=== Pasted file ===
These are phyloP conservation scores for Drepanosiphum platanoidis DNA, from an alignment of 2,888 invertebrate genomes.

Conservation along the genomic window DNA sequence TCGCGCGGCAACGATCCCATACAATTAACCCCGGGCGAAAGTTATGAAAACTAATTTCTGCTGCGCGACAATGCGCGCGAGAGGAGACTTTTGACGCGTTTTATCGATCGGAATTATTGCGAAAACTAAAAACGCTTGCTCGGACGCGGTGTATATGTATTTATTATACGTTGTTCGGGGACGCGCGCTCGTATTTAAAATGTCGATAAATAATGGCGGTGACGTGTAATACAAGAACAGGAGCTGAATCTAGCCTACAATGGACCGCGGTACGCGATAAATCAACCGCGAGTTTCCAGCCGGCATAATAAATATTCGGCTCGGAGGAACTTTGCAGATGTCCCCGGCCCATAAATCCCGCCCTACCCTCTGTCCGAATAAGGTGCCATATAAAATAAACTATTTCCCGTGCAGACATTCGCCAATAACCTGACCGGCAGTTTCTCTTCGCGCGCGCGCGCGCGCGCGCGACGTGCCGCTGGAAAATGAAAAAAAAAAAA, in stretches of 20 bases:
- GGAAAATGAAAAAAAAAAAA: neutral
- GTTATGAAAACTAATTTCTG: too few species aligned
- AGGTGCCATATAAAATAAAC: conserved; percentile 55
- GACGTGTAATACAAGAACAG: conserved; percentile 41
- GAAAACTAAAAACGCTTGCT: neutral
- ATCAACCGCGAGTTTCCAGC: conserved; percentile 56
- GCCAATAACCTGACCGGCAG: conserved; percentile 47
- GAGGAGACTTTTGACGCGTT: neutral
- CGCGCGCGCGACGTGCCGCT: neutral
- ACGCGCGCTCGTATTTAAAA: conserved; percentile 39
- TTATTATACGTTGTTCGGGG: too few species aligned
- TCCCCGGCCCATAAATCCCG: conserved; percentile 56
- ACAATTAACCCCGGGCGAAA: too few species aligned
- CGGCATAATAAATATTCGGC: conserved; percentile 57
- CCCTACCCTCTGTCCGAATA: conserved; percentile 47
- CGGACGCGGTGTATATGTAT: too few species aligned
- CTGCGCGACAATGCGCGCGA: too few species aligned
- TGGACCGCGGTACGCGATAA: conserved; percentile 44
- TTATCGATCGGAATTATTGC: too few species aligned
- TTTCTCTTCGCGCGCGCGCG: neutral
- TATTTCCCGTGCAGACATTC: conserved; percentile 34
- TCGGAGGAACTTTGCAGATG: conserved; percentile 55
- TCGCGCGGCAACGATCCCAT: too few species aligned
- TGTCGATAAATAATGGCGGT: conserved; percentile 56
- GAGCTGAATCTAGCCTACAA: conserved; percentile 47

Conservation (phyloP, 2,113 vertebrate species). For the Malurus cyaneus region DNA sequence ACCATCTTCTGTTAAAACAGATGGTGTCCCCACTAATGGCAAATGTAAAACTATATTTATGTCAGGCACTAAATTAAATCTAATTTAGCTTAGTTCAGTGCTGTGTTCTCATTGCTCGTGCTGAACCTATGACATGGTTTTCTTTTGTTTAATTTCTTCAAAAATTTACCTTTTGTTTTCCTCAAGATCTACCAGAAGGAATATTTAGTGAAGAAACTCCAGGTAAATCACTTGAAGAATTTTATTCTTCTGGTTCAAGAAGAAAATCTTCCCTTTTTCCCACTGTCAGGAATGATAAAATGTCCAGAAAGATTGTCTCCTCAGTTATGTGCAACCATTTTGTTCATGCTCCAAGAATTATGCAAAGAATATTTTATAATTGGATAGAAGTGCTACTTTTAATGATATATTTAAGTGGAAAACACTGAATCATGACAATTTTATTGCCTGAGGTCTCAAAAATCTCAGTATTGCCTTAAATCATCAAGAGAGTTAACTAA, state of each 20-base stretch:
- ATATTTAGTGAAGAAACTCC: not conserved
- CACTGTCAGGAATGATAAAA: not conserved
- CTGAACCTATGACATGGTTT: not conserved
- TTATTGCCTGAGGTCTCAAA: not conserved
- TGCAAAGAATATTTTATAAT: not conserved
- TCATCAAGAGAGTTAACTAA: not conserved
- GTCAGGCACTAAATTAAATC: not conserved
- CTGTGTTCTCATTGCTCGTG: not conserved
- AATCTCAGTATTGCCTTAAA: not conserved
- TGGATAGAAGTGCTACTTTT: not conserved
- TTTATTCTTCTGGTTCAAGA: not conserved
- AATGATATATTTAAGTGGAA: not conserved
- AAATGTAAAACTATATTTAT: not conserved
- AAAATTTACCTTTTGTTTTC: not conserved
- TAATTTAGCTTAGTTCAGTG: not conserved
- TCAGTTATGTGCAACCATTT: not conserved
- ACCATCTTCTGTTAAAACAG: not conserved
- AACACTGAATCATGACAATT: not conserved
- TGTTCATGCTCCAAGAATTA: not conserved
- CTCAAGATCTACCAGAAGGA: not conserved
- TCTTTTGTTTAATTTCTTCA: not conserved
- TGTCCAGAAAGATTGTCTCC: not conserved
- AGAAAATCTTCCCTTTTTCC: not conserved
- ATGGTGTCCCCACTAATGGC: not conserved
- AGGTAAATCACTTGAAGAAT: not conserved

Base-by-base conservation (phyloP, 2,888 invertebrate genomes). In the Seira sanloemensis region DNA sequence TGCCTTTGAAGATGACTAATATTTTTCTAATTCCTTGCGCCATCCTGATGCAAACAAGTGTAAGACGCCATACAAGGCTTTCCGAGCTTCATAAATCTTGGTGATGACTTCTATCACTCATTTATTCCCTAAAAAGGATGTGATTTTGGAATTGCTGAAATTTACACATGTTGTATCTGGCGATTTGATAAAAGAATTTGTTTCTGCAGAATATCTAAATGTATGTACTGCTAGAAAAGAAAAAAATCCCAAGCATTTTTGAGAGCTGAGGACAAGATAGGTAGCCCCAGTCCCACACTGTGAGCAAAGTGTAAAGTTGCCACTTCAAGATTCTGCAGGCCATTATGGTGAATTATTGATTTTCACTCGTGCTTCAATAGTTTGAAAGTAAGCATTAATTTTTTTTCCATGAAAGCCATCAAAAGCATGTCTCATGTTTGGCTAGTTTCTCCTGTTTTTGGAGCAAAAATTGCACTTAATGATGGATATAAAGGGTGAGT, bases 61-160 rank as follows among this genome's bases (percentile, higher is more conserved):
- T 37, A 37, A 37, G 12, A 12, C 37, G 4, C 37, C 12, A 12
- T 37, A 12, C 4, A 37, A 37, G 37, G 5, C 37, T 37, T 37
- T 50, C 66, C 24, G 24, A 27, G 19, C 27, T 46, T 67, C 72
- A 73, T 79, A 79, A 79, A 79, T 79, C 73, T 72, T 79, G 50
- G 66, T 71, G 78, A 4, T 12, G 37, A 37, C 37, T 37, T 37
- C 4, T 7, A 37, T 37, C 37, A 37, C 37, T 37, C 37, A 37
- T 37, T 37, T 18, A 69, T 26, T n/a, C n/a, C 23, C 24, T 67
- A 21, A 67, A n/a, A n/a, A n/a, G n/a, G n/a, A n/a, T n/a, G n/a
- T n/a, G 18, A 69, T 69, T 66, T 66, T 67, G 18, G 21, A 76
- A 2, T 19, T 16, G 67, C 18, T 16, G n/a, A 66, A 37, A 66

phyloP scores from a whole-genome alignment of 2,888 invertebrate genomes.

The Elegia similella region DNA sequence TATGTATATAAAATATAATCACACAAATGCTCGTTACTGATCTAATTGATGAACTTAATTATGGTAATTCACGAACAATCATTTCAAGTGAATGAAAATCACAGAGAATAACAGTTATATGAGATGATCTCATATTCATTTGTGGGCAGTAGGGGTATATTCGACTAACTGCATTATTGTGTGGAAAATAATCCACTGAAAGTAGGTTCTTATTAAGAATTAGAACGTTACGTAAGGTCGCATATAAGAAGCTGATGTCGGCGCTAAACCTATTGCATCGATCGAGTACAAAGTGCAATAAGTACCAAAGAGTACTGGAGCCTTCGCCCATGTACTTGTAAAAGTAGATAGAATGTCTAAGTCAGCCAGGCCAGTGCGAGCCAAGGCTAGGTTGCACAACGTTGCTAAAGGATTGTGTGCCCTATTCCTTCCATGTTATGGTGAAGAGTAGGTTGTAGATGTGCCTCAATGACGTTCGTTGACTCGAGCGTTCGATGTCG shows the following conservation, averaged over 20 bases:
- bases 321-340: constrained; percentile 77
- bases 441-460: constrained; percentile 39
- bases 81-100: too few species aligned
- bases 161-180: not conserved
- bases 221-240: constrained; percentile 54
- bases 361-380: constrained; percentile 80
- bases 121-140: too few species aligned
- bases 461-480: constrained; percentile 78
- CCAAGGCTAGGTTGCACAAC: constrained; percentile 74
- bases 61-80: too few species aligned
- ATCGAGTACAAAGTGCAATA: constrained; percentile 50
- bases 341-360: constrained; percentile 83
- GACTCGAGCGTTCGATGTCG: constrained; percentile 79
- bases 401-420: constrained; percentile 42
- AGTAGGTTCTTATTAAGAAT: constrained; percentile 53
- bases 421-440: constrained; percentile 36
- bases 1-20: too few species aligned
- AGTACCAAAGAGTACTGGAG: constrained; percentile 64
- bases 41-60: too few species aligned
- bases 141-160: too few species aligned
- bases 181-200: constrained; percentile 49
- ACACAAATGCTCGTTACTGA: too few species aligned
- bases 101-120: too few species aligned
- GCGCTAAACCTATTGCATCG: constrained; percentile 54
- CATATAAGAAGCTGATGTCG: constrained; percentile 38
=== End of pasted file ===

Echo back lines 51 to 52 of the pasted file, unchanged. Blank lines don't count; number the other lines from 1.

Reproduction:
- AGAAAATCTTCCCTTTTTCC: not conserved
- ATGGTGTCCCCACTAATGGC: not conserved